Club Owner: This is awesome! Play that stripper song by Man Parrish. That’ll really get the girls going.
Me: No! This is ridiculous and probably illegal!
Club Owner: Play it or you’re fired.

So I put the song on. But then, another girl took her top off, and then another and another. There was one girl left, the men were screaming encouragement, and I realized that as she was taking her shirt and bra off, she was CRYING.

So I shut the sound system down.

Me: Not any more–I’m a professional! You want “stripper music”? Play it your goddamn self. There’s a sh*tload of cassette tapes in there—I’m sure you can handle it.

And I walked out, the club owner screaming epithets behind me, and the men in the crowd booing. I would have thrown down my headphones, but as any good DJ knows, your headphones are your best friend, and you would never hurt your best friend. Or a naïve university girl who was pressured into doing something that made her cry.

When Doctor Music found out, he was pretty upset, but he understood when I explained that, had the police shown up, his business might have been in jeopardy also. I had no idea if that was true, but I was working on a Master’s Degree at the time, and he assumed I knew what I was talking about. At any rate, I decided that I needed to get a job that was more career-oriented (because again, DJ was not a real profession YET, at least not in Ontario), so I started working as a teaching assistant at the university. The money wasn’t as good, but there was less nudity. Sorry, I mean NO nudity.

As an addendum, the club shut down not long after I left. Poor Doctor Music met a tragic end a few years later. Apparently, he lived in a compound out in the country surrounded by a huge barbed wire fence and patrolled by five German Shepherds. When the neighbours heard the dogs howling for days, they called the police to investigate. They found him dead inside the house, wearing a long wig, eyeshadow, and a giant flowered muumuu. And although this is a humour website, I don’t have anything particularly funny to say about that, because he was a really nice guy, all in all, and I guess living a secret life was pretty hard on him.


11 thoughts on “My Week 81: When I Was A DJ

  1. That was a great read. I really like your style of writing. Engaging and witty humor with fantastic raw detail. Interesting journey for me into a DJ’s life. Never though about the transition from record to cassette tape from that perspective. Thank you!


  2. My co-workers take spiritual names, so they go from being, say, Tom to Chunyndrum or some such thing. One guy went from Jack to John and back to Jack, which has less to do with a spiritual name and more to do with an identity challenge. So when calls came in, I’d page: “Jack, or John, if either one of you is upstairs, you have a call on line one.” In fair play, I decided that they should all start calling me “Your Highness,” or “Your Majesty.” Sadly, no one does.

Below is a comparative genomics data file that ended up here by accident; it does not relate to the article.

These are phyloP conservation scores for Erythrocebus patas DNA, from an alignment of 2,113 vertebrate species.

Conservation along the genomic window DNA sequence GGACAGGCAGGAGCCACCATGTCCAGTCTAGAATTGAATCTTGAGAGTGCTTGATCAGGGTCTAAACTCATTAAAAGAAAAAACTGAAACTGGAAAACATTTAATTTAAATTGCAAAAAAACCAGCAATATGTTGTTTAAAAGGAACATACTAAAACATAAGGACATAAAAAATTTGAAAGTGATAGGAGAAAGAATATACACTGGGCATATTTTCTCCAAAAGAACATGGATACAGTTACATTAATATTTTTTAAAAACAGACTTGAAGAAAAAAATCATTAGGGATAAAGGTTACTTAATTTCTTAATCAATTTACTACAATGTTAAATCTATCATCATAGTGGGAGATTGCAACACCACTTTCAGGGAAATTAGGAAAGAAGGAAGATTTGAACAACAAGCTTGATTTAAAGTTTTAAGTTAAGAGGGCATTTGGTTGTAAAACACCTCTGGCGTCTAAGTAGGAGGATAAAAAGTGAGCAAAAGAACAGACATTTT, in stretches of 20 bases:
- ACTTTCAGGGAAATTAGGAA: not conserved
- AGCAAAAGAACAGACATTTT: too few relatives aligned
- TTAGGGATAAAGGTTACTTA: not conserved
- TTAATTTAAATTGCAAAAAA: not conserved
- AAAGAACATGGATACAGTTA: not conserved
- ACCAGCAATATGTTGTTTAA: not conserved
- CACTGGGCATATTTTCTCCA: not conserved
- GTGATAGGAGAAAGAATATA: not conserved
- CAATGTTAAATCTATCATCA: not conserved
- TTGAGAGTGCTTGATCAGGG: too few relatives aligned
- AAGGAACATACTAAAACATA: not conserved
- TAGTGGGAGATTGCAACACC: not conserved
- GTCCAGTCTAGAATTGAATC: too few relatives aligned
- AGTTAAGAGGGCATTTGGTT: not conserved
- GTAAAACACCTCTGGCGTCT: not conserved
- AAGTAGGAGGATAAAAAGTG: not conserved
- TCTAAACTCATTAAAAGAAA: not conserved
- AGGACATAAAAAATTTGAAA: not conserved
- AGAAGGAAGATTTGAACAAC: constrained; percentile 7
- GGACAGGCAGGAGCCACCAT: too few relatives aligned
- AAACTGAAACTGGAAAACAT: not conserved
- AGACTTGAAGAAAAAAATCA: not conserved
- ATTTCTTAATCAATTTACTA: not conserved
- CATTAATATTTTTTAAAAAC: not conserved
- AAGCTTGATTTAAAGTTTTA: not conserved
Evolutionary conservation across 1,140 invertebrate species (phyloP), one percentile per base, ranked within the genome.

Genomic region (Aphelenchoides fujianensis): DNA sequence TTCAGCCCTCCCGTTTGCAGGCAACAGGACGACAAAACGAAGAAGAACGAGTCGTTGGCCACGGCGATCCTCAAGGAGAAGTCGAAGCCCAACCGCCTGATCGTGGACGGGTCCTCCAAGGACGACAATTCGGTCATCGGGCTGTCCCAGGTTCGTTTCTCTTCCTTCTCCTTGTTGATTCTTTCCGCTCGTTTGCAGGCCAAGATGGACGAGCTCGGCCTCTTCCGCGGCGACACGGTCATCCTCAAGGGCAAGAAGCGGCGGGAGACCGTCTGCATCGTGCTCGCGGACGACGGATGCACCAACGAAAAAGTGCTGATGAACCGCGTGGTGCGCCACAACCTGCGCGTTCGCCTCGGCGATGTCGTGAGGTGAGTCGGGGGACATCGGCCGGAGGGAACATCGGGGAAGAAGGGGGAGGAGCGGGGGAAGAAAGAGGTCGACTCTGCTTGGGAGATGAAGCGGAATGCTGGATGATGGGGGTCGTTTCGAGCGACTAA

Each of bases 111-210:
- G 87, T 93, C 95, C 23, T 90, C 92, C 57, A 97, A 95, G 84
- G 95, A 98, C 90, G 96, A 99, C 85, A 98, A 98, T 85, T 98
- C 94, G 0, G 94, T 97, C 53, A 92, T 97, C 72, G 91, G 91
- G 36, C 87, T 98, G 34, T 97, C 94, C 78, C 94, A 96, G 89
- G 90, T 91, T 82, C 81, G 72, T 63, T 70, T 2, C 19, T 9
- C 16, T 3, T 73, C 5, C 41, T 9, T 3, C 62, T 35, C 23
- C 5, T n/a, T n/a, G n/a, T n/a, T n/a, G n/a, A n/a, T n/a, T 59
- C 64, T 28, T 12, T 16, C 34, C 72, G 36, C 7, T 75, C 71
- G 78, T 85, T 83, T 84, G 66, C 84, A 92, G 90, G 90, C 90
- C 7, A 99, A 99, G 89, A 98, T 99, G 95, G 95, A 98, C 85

Funny post. Love your writing. That whole DJ sequence is a riot.

    Liked by 1 person

  3. Your DJ stories are so compelling I hope to see them in a book, and I feel deeply saddened by the end of Doctor Music.
    On a much lighter note it does sound like whoever designed that rental car’s Bluetooth system has a sense of humor.
    Unless “nuclear launch codes”, “Take Me To Funkytown” and “Mandarin” are your inventions, in which case you should be the voice for Bluetooth systems everywhere.

    Liked by 1 person

  4. sandracharrondotcom says:

    I laughed when you wrote that your mom (God love the woman) was the only contestant in the contest…still chuckling! Well, you certainly have a lovely coloured youth. My 18 year old son is all about the DJ “performances,” and he’s spent upwards to $200 for a ticket. That blows my mind. I wouldn’t even spend that much to go see Bruno Mars or Justin Bieber (don’t judge me). As for the Swiss Chalet…well, I don’t want to be a Debbie Downer….but we ummm…we Canadians aren’t all fans 😦 Sorry it’s taken me a while to come visit, I’m knee deep in medication side effects.

    Liked by 1 person

    • No worries–I know from your writing that you have a lot on your plate. Thanks for coming by and giving me a read! No Swiss Chalet?! That would be like me saying I can’t stand Tim Horton’s–wait, that’s actually true…does that make me un-Canadian?